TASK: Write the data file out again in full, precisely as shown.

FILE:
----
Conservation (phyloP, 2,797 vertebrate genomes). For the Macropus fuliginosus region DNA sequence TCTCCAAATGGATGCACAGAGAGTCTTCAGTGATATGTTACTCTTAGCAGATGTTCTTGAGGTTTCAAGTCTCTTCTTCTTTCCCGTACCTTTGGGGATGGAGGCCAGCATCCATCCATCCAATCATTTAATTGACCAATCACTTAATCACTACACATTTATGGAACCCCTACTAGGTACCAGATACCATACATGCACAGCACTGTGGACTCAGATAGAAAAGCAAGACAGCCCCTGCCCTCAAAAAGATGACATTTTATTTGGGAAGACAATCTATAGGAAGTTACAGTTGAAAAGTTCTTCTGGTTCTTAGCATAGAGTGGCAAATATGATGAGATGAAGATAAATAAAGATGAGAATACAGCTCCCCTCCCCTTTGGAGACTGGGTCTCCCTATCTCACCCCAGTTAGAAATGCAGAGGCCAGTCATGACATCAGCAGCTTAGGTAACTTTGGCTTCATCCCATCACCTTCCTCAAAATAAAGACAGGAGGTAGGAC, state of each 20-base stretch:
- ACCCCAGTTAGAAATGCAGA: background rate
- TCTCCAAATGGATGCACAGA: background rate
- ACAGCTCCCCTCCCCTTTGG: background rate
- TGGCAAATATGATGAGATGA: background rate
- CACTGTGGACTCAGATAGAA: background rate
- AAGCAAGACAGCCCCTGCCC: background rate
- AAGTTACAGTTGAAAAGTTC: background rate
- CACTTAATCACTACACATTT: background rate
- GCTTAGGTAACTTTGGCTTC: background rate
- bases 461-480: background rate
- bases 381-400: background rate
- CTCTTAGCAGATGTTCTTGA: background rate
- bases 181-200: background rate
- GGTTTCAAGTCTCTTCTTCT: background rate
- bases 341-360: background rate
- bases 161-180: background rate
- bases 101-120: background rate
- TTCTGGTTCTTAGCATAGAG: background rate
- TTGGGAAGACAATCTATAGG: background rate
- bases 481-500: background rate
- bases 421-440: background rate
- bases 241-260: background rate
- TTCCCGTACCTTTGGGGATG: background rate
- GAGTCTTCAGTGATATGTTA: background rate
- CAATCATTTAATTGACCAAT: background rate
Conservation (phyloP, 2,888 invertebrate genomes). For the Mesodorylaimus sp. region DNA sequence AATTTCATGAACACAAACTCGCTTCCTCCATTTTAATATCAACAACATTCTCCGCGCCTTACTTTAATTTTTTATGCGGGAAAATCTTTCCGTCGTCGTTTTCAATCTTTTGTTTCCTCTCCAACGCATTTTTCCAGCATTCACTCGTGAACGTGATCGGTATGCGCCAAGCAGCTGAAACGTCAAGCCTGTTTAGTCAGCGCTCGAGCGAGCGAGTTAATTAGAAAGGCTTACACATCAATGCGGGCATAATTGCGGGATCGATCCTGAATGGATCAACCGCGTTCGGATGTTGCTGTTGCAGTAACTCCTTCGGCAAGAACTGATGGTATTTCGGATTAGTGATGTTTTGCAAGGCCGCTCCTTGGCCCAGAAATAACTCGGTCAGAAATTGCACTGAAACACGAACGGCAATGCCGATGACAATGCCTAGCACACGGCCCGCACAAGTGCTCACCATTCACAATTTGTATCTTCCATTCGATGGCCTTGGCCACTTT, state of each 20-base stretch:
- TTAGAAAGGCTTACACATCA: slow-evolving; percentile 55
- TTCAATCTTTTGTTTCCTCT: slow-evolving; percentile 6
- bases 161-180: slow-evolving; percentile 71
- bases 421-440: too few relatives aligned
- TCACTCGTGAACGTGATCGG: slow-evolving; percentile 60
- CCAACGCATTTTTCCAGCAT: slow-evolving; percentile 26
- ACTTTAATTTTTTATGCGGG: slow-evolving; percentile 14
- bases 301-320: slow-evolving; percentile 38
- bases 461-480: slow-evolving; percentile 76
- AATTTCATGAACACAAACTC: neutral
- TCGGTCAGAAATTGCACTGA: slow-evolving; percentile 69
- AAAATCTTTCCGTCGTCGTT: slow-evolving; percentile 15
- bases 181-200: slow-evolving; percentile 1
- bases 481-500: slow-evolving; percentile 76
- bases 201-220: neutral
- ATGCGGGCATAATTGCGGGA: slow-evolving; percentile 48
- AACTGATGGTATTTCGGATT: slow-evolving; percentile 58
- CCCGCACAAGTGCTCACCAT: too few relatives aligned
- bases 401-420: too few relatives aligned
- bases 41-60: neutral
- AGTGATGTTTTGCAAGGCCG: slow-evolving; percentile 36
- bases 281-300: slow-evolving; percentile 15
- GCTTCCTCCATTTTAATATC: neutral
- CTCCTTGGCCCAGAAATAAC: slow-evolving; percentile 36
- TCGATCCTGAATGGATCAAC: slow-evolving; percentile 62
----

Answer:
Conservation (phyloP, 2,797 vertebrate genomes). For the Macropus fuliginosus region DNA sequence TCTCCAAATGGATGCACAGAGAGTCTTCAGTGATATGTTACTCTTAGCAGATGTTCTTGAGGTTTCAAGTCTCTTCTTCTTTCCCGTACCTTTGGGGATGGAGGCCAGCATCCATCCATCCAATCATTTAATTGACCAATCACTTAATCACTACACATTTATGGAACCCCTACTAGGTACCAGATACCATACATGCACAGCACTGTGGACTCAGATAGAAAAGCAAGACAGCCCCTGCCCTCAAAAAGATGACATTTTATTTGGGAAGACAATCTATAGGAAGTTACAGTTGAAAAGTTCTTCTGGTTCTTAGCATAGAGTGGCAAATATGATGAGATGAAGATAAATAAAGATGAGAATACAGCTCCCCTCCCCTTTGGAGACTGGGTCTCCCTATCTCACCCCAGTTAGAAATGCAGAGGCCAGTCATGACATCAGCAGCTTAGGTAACTTTGGCTTCATCCCATCACCTTCCTCAAAATAAAGACAGGAGGTAGGAC, state of each 20-base stretch:
- ACCCCAGTTAGAAATGCAGA: background rate
- TCTCCAAATGGATGCACAGA: background rate
- ACAGCTCCCCTCCCCTTTGG: background rate
- TGGCAAATATGATGAGATGA: background rate
- CACTGTGGACTCAGATAGAA: background rate
- AAGCAAGACAGCCCCTGCCC: background rate
- AAGTTACAGTTGAAAAGTTC: background rate
- CACTTAATCACTACACATTT: background rate
- GCTTAGGTAACTTTGGCTTC: background rate
- bases 461-480: background rate
- bases 381-400: background rate
- CTCTTAGCAGATGTTCTTGA: background rate
- bases 181-200: background rate
- GGTTTCAAGTCTCTTCTTCT: background rate
- bases 341-360: background rate
- bases 161-180: background rate
- bases 101-120: background rate
- TTCTGGTTCTTAGCATAGAG: background rate
- TTGGGAAGACAATCTATAGG: background rate
- bases 481-500: background rate
- bases 421-440: background rate
- bases 241-260: background rate
- TTCCCGTACCTTTGGGGATG: background rate
- GAGTCTTCAGTGATATGTTA: background rate
- CAATCATTTAATTGACCAAT: background rate
Conservation (phyloP, 2,888 invertebrate genomes). For the Mesodorylaimus sp. region DNA sequence AATTTCATGAACACAAACTCGCTTCCTCCATTTTAATATCAACAACATTCTCCGCGCCTTACTTTAATTTTTTATGCGGGAAAATCTTTCCGTCGTCGTTTTCAATCTTTTGTTTCCTCTCCAACGCATTTTTCCAGCATTCACTCGTGAACGTGATCGGTATGCGCCAAGCAGCTGAAACGTCAAGCCTGTTTAGTCAGCGCTCGAGCGAGCGAGTTAATTAGAAAGGCTTACACATCAATGCGGGCATAATTGCGGGATCGATCCTGAATGGATCAACCGCGTTCGGATGTTGCTGTTGCAGTAACTCCTTCGGCAAGAACTGATGGTATTTCGGATTAGTGATGTTTTGCAAGGCCGCTCCTTGGCCCAGAAATAACTCGGTCAGAAATTGCACTGAAACACGAACGGCAATGCCGATGACAATGCCTAGCACACGGCCCGCACAAGTGCTCACCATTCACAATTTGTATCTTCCATTCGATGGCCTTGGCCACTTT, state of each 20-base stretch:
- TTAGAAAGGCTTACACATCA: slow-evolving; percentile 55
- TTCAATCTTTTGTTTCCTCT: slow-evolving; percentile 6
- bases 161-180: slow-evolving; percentile 71
- bases 421-440: too few relatives aligned
- TCACTCGTGAACGTGATCGG: slow-evolving; percentile 60
- CCAACGCATTTTTCCAGCAT: slow-evolving; percentile 26
- ACTTTAATTTTTTATGCGGG: slow-evolving; percentile 14
- bases 301-320: slow-evolving; percentile 38
- bases 461-480: slow-evolving; percentile 76
- AATTTCATGAACACAAACTC: neutral
- TCGGTCAGAAATTGCACTGA: slow-evolving; percentile 69
- AAAATCTTTCCGTCGTCGTT: slow-evolving; percentile 15
- bases 181-200: slow-evolving; percentile 1
- bases 481-500: slow-evolving; percentile 76
- bases 201-220: neutral
- ATGCGGGCATAATTGCGGGA: slow-evolving; percentile 48
- AACTGATGGTATTTCGGATT: slow-evolving; percentile 58
- CCCGCACAAGTGCTCACCAT: too few relatives aligned
- bases 401-420: too few relatives aligned
- bases 41-60: neutral
- AGTGATGTTTTGCAAGGCCG: slow-evolving; percentile 36
- bases 281-300: slow-evolving; percentile 15
- GCTTCCTCCATTTTAATATC: neutral
- CTCCTTGGCCCAGAAATAAC: slow-evolving; percentile 36
- TCGATCCTGAATGGATCAAC: slow-evolving; percentile 62